I have been thinking that the books I love the most are ones that possess somehow a tenderness as well as something else, something like grotesqueness. So many texts I read this year circled around trauma and love and loss, but in surprising and original and unsentimental ways. I read so many violently gorgeous books this year, some are ones I kept on hearing about for years, like three beautiful books of obsessive circlings, Lydia Davis’ The End of the Story, Geoff Dyer’s Out of Sheer Rage: Wrestling With D.H. Lawrence, and Édouard Levé’s Suicide (Dalkey Archive Press). Everything Two Dollar Radio is publishing I would describe as urgent and inerasable – this year I read Karolina Waclawiak’s How to Get Into the Twin Palms, Anne Marie Wirth Cauchon’s Nothing, and Jeff Jackson’s Mira Corpora. Same too goes for everything Danielle Dutton is publishing at DOROTHY—this season is my favorite yet—Amina Cain’s meditative, lovely Creature and Renee Gladman’s Ana Potova Crosses a Bridge, the third part of her extraordinary, haunting series on the city-state of Ravicka, circling around loss, architecture and translation. Danielle Dutton, Amina Cain, and Renee Gladman are three of the most exciting and subtle innovators in contemporary prose working today.
Speaking of subtle and tender, I know it’s not a book but I cannot get T Fleischmann’s poem-essay about “Felix Gonzalez-Torres, queer affection, and ice” that Maggie Nelson published as part of PEN’s Poetry Series out of my skin since I’ve read it. Same goes for Karen Green’s devouring, exquisite grief-collage, Bough Down (by the way, everything Lisa Pearson is publishing at SIGLIO is magnificent, from Sophie Calle’s Address Book to Dorothy publisher Danielle Dutton’s Sprawl.) Speaking of text + image, one of the best exhibits I saw this year is still at The Drawing Center, the microscripts of Swiss writer Robert Walser juxtaposed against Emily Dickinson’s poem-scraps on found materials, such as envelopes (my partner brought home last week both New Directions books, both Walser’s Microscripts and the newer The Gorgeous Nothings, I cannot wait to steal them away from him.) I read two wonderful books dealing with the epistolary and the void this year, Trisha Low’s The Compleat Purge, a compilation of suicide notes and abject confessions, published by Kenning Editions, and S.D. Chrowtowska’s philosophical rumination Permission (Dalkey Archive Press). I also swooned over reading, finally, the Correspondence of Paul Celan and Ingeborg Bachmann (Seagull Books).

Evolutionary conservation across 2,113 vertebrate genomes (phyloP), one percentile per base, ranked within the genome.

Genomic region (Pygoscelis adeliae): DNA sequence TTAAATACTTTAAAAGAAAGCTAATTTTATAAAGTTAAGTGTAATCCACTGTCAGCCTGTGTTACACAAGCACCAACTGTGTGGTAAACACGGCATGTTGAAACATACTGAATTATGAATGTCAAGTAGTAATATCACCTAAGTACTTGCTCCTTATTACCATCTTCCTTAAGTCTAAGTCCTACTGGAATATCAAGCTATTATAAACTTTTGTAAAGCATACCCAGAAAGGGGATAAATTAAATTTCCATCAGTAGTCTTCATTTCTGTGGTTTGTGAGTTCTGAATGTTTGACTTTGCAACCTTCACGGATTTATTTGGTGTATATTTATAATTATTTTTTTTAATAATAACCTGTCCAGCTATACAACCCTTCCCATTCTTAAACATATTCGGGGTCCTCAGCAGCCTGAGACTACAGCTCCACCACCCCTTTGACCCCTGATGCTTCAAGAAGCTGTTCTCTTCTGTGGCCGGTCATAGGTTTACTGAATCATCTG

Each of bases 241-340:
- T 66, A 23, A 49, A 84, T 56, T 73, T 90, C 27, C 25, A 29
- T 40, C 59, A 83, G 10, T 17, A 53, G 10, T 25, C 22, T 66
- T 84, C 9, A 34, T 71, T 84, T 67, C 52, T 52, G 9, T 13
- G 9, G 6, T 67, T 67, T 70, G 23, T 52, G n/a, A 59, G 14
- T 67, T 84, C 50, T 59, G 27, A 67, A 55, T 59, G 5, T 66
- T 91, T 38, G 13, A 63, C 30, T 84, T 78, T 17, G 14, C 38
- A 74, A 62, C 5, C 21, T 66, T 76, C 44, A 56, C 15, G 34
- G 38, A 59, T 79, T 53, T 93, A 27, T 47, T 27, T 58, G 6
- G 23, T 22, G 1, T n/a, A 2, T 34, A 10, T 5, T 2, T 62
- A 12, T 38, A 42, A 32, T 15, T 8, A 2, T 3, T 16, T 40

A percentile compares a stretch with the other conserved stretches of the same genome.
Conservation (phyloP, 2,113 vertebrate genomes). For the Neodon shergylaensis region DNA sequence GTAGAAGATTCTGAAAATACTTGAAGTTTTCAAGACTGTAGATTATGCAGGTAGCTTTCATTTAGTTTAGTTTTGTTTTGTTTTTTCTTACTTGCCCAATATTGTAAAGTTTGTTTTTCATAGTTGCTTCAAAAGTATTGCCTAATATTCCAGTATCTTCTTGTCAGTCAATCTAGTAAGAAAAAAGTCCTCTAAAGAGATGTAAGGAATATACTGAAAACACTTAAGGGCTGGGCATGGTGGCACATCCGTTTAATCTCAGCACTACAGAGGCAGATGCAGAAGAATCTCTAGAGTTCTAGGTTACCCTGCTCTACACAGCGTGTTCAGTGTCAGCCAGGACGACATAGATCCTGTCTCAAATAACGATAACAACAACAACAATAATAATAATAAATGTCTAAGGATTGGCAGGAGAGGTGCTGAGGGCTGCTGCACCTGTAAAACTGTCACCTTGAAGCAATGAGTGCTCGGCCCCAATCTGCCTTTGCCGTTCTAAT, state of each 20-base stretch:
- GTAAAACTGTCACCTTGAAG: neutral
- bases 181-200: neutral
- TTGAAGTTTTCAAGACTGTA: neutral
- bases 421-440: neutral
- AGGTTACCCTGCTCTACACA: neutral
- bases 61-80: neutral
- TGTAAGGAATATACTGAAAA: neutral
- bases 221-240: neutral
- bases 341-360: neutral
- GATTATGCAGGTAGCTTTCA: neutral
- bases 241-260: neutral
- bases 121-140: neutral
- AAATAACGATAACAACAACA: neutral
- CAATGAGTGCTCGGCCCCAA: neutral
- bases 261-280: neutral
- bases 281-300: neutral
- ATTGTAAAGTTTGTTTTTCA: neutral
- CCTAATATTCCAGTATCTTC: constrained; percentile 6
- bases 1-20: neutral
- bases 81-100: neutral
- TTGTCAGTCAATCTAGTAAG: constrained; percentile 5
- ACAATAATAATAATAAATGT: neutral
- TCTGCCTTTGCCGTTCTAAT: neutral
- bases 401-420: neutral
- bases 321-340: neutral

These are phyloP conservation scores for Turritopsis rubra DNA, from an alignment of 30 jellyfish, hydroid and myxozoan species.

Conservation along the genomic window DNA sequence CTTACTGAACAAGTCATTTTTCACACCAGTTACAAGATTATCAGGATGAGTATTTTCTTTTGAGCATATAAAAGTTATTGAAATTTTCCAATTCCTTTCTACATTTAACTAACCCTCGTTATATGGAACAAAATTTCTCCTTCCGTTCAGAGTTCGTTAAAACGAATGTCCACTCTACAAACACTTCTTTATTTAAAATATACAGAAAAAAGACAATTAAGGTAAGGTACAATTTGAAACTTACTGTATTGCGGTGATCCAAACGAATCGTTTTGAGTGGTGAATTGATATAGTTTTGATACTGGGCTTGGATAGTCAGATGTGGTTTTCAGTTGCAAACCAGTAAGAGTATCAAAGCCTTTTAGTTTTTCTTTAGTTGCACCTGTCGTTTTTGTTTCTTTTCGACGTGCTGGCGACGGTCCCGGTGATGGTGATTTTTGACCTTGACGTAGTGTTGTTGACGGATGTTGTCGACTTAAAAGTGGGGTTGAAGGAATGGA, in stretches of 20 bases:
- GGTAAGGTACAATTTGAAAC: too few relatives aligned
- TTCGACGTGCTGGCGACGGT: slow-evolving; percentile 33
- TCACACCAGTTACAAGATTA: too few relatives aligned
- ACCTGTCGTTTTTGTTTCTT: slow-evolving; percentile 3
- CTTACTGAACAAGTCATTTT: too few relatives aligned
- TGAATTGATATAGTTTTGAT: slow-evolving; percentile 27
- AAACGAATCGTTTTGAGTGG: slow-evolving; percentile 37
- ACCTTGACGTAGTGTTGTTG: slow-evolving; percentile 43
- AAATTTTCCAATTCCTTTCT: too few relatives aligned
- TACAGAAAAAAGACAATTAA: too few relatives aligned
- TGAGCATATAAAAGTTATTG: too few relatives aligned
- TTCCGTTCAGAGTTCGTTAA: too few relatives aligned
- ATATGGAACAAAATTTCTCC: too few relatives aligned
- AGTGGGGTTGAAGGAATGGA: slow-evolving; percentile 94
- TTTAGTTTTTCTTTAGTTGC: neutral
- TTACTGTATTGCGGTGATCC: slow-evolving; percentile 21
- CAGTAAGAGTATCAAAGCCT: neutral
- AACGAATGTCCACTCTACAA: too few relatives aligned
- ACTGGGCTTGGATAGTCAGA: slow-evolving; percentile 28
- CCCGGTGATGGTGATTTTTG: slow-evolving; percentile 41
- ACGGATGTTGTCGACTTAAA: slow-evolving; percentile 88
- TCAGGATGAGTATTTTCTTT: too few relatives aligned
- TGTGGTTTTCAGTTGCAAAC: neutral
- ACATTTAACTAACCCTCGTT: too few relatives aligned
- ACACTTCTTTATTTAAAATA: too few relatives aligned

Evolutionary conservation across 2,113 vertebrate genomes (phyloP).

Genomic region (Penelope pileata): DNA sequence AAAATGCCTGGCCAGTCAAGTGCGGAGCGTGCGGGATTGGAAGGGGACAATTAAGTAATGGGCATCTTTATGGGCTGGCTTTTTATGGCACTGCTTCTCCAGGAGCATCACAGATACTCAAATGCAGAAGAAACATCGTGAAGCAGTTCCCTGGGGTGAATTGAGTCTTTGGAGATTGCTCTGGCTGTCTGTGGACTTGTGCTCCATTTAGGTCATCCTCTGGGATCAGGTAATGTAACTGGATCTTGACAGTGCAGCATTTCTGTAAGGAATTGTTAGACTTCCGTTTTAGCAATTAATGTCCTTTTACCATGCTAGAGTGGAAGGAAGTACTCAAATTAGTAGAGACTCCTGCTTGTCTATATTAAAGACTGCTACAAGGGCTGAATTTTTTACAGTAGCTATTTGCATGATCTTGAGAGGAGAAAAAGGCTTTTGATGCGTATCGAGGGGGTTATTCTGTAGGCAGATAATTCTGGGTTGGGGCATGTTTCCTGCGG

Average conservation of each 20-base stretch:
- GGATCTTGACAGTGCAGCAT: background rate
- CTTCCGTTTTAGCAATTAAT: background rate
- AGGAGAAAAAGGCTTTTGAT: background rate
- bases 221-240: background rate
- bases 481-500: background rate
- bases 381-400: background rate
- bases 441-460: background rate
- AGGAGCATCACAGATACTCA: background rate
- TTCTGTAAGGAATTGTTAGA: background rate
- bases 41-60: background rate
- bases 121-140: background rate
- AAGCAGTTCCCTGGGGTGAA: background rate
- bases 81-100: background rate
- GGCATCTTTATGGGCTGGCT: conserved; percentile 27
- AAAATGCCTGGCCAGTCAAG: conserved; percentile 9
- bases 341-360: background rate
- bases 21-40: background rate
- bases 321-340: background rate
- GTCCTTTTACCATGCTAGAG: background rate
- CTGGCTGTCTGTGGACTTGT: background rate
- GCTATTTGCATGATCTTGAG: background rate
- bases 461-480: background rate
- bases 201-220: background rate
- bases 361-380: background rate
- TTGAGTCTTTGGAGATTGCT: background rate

I feel this is the right time to say that this summer reading George Eliot’s Middlemarch was something like an epic, wonderful, event —it feels like everyone I know was reading Middlemarch. My favorite theoretical discovery this year has been the texts of Giorgio Agamben, and his new brilliant collection Nudities is a good place to start for neophytes. There are so many exciting texts I read experimenting with memoir— Lynn Crosbie’s spiky, heartbreaking Life is About Losing Everything (Anansi) and Mathias Viegener’s lyric-essay 2500 Random Things About Me Too (Les Figues). I have decided my favorite genre is the jeremiad, the infuriating lament—my world was rocked by Andrea Dworkin’s Intercourse this year, no one writes more forceful prose than Dworkin, everyone should read Mattilda Bernstein Sycamore, especially her most recent, The End of San Francisco (City Lights). I thought about what Sarah Schulman was arguing in The Gentrification of the Mind all year, nodding my head mostly quite vigorously. I loved reading Fire in the Belly, C. Carr’s biography of my favorite scribe of the jeremiad, David Wojnarowicz, who I have been thinking about constantly, since I moved to New York.
Kate Zambreno is the author of two novels, O Fallen Angel (Chiasmus Press) and Green Girl (to be reissued by Harper Perennial in May 2014). She is also the author of the critical memoir Heroines (Semiotext(e)’s Active Agents) and the upcoming anti-memoir Book of Mutter (Wesleyan University Press, 2015). She is teaching this year in the creative writing program at Sarah Lawrence College and the MFA program at Columbia University.